Cabinetmaking is a traditional craft, but with training and experience you will discover there is a lot of opportunity for your creativity to flourish within it. Making kitchen cabinets is one of the many ways to blend technical skills, knowledge, and personality into your cabinetmaking work.
The kitchen is one of the most versatile rooms in the house. Of course, people cook, but they also socialize, host dinners, and spend quality time with their family and friends in the kitchen. For many it is the room in the house that will be the most worn and torn.
That’s why there is a lot to think through before you start making cabinets to fit into the life of a kitchen. Here are a few tips to get started.
1. Manage Your Time and Client Expectations
After cabinetmaking school you will have a lot of opportunities to work with clients in different situations. It is always important to manage your time so that your clients know what to expect and when, but even more so if your clients are waiting to get back into their kitchen.
Discuss your plan with the client and ask lots of questions. How do they use the space? What do their dream cabinets look like? Are they looking to increase the value of their home in order to sell it in the near future? Answering these questions will help you devise a solid plan and an accurate estimate for your client so they know what to expect in terms of budget and time.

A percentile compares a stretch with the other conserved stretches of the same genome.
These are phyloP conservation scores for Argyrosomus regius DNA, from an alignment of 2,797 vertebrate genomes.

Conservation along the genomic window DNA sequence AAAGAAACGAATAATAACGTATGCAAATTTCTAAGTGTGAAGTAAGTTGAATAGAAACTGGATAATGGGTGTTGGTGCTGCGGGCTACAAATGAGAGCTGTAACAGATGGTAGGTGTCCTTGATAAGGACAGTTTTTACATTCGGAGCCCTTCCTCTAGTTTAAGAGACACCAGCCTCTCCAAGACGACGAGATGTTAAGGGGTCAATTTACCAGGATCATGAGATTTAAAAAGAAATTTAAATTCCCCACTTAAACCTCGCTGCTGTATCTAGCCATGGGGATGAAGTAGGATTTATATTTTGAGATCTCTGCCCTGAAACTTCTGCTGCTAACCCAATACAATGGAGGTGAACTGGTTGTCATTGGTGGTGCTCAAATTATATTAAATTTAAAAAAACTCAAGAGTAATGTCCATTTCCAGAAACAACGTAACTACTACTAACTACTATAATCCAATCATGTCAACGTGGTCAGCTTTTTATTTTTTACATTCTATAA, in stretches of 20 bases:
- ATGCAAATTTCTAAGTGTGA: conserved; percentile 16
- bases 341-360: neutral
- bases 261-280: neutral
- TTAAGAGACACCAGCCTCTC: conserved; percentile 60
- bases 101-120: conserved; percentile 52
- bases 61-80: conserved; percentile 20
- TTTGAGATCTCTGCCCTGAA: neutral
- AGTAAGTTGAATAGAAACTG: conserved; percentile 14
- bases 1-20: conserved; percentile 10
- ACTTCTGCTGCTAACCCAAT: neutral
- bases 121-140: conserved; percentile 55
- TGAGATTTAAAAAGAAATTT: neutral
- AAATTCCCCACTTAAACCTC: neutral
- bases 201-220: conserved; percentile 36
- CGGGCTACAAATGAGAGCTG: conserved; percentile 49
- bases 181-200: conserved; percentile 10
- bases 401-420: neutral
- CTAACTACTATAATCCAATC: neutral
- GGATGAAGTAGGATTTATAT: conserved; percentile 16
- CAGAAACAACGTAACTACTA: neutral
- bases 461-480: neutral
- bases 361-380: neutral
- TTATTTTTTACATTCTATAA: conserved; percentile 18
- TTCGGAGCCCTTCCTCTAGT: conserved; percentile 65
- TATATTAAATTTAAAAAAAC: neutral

2. Use Your Cabinetmaking Training to Choose the Right Materials
An important aspect of the cabinetmaking trade is knowing how to identify and choose the right materials. Kitchen cabinet doors are sometimes made from laminate, which is a less expensive option, but it is likely you will be deciding between medium dense fiberboard (MDF), wood and plywood cabinets.
While this decision may be made by the client, with your cabinetmaking training you should be ready to give advice on their options. For example, if a client wants a stained wood look, then MDF should be avoided. But if they want to paint the cabinets a certain colour, MDF is likely the best choice. If there are any large doors in your cabinet design, it may be worthwhile to consider plywood, which is lighter and costs less than woods like maple.
Another set of choices to talk to clients about will be hardware and whether or not the cabinets will include things like a ‘Lazy Suzan’ or pantry pullouts. In all cases, make sure the hardware is durable because these are the moving parts that help keep a kitchen functional.
3. Plan an Efficient Installation
Before ordering materials take detailed notes of where things like plumbing, electrical outlets, and appliances are. Planning is essential to an efficient installation and there are cabinet making courses that include how to read blueprints and building layouts taught by experienced professional instructors.
In addition to the cabinet materials and hardware, make a plan for gaps. Walls are not always straight and floors are not always level so cabinet filler pieces or shims will come in handy. When you are ready to install, start high with the wall cabinets then move to the floor cabinets. By using a bench march and those filler pieces to keep everything on the level, you will be done in no time.
Want to learn more about cabinetmaking school?
Contact North American Trades School for more information!